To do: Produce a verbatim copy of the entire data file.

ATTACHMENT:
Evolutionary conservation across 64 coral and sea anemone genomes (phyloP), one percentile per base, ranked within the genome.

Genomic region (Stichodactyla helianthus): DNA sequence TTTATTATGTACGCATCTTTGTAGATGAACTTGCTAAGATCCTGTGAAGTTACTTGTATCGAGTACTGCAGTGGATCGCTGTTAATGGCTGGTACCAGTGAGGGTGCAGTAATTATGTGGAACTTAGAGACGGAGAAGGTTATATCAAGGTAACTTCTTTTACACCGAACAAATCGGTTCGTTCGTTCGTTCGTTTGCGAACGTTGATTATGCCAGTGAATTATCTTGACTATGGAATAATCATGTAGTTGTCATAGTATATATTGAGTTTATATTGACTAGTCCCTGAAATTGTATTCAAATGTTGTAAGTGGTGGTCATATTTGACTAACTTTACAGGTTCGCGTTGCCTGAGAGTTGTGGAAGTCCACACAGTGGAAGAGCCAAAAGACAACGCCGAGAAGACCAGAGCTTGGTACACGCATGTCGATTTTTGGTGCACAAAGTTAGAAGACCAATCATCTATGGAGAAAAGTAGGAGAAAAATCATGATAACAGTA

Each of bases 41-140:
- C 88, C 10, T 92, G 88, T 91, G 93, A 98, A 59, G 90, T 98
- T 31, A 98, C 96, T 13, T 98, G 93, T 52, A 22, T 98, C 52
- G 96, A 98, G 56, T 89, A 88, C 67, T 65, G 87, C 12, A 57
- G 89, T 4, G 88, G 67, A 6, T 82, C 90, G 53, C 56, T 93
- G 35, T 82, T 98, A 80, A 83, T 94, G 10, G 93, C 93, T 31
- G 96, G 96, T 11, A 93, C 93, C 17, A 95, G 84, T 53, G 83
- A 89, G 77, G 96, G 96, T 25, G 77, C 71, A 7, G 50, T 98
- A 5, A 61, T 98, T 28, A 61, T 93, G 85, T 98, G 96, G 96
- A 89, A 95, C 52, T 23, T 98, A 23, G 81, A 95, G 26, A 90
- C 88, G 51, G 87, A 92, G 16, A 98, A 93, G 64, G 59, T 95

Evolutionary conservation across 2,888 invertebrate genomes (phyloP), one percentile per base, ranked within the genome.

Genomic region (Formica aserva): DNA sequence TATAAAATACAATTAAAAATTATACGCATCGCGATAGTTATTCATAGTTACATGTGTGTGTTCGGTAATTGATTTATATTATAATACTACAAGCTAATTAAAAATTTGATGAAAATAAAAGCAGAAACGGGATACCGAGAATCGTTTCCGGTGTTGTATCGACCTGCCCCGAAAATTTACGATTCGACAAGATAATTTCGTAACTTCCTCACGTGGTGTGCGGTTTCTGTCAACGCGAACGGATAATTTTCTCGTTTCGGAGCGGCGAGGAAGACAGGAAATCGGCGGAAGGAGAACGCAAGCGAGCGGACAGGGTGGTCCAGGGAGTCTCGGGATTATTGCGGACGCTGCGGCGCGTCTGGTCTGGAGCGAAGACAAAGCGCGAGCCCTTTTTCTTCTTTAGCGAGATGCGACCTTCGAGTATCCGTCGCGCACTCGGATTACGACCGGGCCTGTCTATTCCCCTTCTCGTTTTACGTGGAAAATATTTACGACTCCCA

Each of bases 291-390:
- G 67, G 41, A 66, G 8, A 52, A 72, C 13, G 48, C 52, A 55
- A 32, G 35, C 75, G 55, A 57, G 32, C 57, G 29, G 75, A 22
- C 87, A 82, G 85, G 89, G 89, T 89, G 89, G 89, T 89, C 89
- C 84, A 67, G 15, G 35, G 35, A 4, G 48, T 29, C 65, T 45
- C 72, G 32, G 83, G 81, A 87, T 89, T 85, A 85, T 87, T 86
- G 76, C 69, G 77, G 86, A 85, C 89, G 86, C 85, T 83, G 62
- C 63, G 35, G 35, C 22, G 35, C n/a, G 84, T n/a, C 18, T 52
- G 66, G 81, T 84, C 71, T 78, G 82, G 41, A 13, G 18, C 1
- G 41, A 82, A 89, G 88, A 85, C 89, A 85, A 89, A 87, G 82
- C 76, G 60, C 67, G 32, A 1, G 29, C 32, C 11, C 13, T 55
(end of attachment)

Evolutionary conservation across 64 coral and sea anemone genomes (phyloP), one percentile per base, ranked within the genome.

Genomic region (Stichodactyla helianthus): DNA sequence TTTATTATGTACGCATCTTTGTAGATGAACTTGCTAAGATCCTGTGAAGTTACTTGTATCGAGTACTGCAGTGGATCGCTGTTAATGGCTGGTACCAGTGAGGGTGCAGTAATTATGTGGAACTTAGAGACGGAGAAGGTTATATCAAGGTAACTTCTTTTACACCGAACAAATCGGTTCGTTCGTTCGTTCGTTTGCGAACGTTGATTATGCCAGTGAATTATCTTGACTATGGAATAATCATGTAGTTGTCATAGTATATATTGAGTTTATATTGACTAGTCCCTGAAATTGTATTCAAATGTTGTAAGTGGTGGTCATATTTGACTAACTTTACAGGTTCGCGTTGCCTGAGAGTTGTGGAAGTCCACACAGTGGAAGAGCCAAAAGACAACGCCGAGAAGACCAGAGCTTGGTACACGCATGTCGATTTTTGGTGCACAAAGTTAGAAGACCAATCATCTATGGAGAAAAGTAGGAGAAAAATCATGATAACAGTA

Each of bases 41-140:
- C 88, C 10, T 92, G 88, T 91, G 93, A 98, A 59, G 90, T 98
- T 31, A 98, C 96, T 13, T 98, G 93, T 52, A 22, T 98, C 52
- G 96, A 98, G 56, T 89, A 88, C 67, T 65, G 87, C 12, A 57
- G 89, T 4, G 88, G 67, A 6, T 82, C 90, G 53, C 56, T 93
- G 35, T 82, T 98, A 80, A 83, T 94, G 10, G 93, C 93, T 31
- G 96, G 96, T 11, A 93, C 93, C 17, A 95, G 84, T 53, G 83
- A 89, G 77, G 96, G 96, T 25, G 77, C 71, A 7, G 50, T 98
- A 5, A 61, T 98, T 28, A 61, T 93, G 85, T 98, G 96, G 96
- A 89, A 95, C 52, T 23, T 98, A 23, G 81, A 95, G 26, A 90
- C 88, G 51, G 87, A 92, G 16, A 98, A 93, G 64, G 59, T 95

Evolutionary conservation across 2,888 invertebrate genomes (phyloP), one percentile per base, ranked within the genome.

Genomic region (Formica aserva): DNA sequence TATAAAATACAATTAAAAATTATACGCATCGCGATAGTTATTCATAGTTACATGTGTGTGTTCGGTAATTGATTTATATTATAATACTACAAGCTAATTAAAAATTTGATGAAAATAAAAGCAGAAACGGGATACCGAGAATCGTTTCCGGTGTTGTATCGACCTGCCCCGAAAATTTACGATTCGACAAGATAATTTCGTAACTTCCTCACGTGGTGTGCGGTTTCTGTCAACGCGAACGGATAATTTTCTCGTTTCGGAGCGGCGAGGAAGACAGGAAATCGGCGGAAGGAGAACGCAAGCGAGCGGACAGGGTGGTCCAGGGAGTCTCGGGATTATTGCGGACGCTGCGGCGCGTCTGGTCTGGAGCGAAGACAAAGCGCGAGCCCTTTTTCTTCTTTAGCGAGATGCGACCTTCGAGTATCCGTCGCGCACTCGGATTACGACCGGGCCTGTCTATTCCCCTTCTCGTTTTACGTGGAAAATATTTACGACTCCCA

Each of bases 291-390:
- G 67, G 41, A 66, G 8, A 52, A 72, C 13, G 48, C 52, A 55
- A 32, G 35, C 75, G 55, A 57, G 32, C 57, G 29, G 75, A 22
- C 87, A 82, G 85, G 89, G 89, T 89, G 89, G 89, T 89, C 89
- C 84, A 67, G 15, G 35, G 35, A 4, G 48, T 29, C 65, T 45
- C 72, G 32, G 83, G 81, A 87, T 89, T 85, A 85, T 87, T 86
- G 76, C 69, G 77, G 86, A 85, C 89, G 86, C 85, T 83, G 62
- C 63, G 35, G 35, C 22, G 35, C n/a, G 84, T n/a, C 18, T 52
- G 66, G 81, T 84, C 71, T 78, G 82, G 41, A 13, G 18, C 1
- G 41, A 82, A 89, G 88, A 85, C 89, A 85, A 89, A 87, G 82
- C 76, G 60, C 67, G 32, A 1, G 29, C 32, C 11, C 13, T 55